Flash analysis: Xbox One

Table of Contents

  1. Summary
  2. Overall impression of the Xbox
  3. Plans to buy one
  4. Competitive/Strategic Differentiators (Top Two)
  5. Competitive/Strategic Differentiators (Bottom Two)
  6. Overall feelings on console gaming
  7. Who will win?
  8. Who will own the living room?
  9. Addendum: select open-ended responses
  10. About Michael Wolf

1. Summary

On Tuesday, May 21, Microsoft raised the curtain on its first new gaming console in nearly seven years: the Xbox One.

While the event was fairly light in terms of details around the gaming aspects of the console — Microsoft is keeping some of its power dry for E3 in June —  the company was fairly comprehensive when discussing the new console’s media and entertainment capabilities.

In order to better understand how the Xbox One is being received by the larger tech community, we surveyed GigaOM’s own readership on the new offering.

We asked about respondents to give their assessments of some of the new features, including the new Kinect, the hypervisor/dual OS, the new overlay UI/set-top integration, and increased emphasis on cloud computing.

So which new feature of the Xbox One was chosen to have the biggest impact? According to our survey, the Kinect, with nearly half (45 percent) of respondents ranking it as a potentially significant differentiator. With a newly refreshed Kinect included with every new Xbox One console and a 10x improvement in sensory power, I agree with our respondents. In my opinion, such a jump could unlock potential new game and user-interaction scenarios around navigation, advertising, and entertainment.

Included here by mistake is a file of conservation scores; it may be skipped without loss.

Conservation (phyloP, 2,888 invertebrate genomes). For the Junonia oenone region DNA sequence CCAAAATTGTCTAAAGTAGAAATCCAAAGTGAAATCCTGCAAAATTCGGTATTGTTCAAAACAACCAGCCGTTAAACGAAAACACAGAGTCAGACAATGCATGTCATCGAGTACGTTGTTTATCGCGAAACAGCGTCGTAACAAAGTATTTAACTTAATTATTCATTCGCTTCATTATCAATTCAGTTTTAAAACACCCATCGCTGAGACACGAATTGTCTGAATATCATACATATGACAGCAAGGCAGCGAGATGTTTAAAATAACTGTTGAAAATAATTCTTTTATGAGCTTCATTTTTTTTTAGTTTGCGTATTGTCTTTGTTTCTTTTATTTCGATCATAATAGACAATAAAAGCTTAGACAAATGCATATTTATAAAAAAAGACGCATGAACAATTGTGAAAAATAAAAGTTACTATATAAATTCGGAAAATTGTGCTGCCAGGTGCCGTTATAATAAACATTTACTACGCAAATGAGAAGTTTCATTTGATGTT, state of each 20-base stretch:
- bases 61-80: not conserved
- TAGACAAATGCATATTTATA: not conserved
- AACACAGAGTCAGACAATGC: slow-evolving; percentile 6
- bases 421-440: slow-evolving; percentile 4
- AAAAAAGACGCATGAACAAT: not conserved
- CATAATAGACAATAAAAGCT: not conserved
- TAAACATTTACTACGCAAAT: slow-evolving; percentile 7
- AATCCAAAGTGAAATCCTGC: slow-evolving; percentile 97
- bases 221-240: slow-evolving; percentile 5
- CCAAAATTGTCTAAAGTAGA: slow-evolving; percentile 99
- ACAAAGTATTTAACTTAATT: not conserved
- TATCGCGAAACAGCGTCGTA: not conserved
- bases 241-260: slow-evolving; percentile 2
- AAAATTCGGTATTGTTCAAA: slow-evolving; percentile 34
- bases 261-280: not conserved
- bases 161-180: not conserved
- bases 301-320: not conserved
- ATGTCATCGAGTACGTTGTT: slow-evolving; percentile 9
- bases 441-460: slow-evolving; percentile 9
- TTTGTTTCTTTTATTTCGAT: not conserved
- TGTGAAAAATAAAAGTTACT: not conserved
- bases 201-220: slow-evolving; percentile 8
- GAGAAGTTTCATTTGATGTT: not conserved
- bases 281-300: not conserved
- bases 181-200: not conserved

One feature our respondents were not as high on was the hypervisor/dual-OS, with only 35 percent seeing it as a big deal. This is not all that surprising since it’s mainly an “under-the-hood” improvement, but my feeling is it’s a fairly significant technical leap for Microsoft, and it could a big competitive weapon against Sony  (assuming that company doesn’t announce something similar at E3). By using a hypervisor which runs both a gaming and Windows 8 kernel for apps and other types of programs, Microsoft can develop both the gaming and entertainment/apps platforms at its own pace and not be held back by the other. It also allows new virtualized operating environments to be spun up while maintaining the core stability of the baseline Xbox OS.

We also asked our respondents about their overall perception of the health of the gaming console market as we enter this new generation. With all the changes over the past seven years — the arrival of tablets and the rise of cloud-centric gaming — you’d think our tech-savvy audience would be fairly down on the consoles, but more than half (57 percent) felt fairly positive about the prospects for the new console generation. The other 42 percent felt the market was going to contract, with 12 percent telling us the console market was a dinosaur on the brink of extinction.

We also asked our respondents to pick a winner for the coming generation, as well as which company they felt had the best chance to capture the digital living room in the coming years. All of this data and our analysis can be found in the following report, as well as select open-ended responses about the console battle and the future direction of the market by many of our readers.

Note: Names from all open-ended responses in this report are not revealed, for the purpose of privacy and anonymity. 


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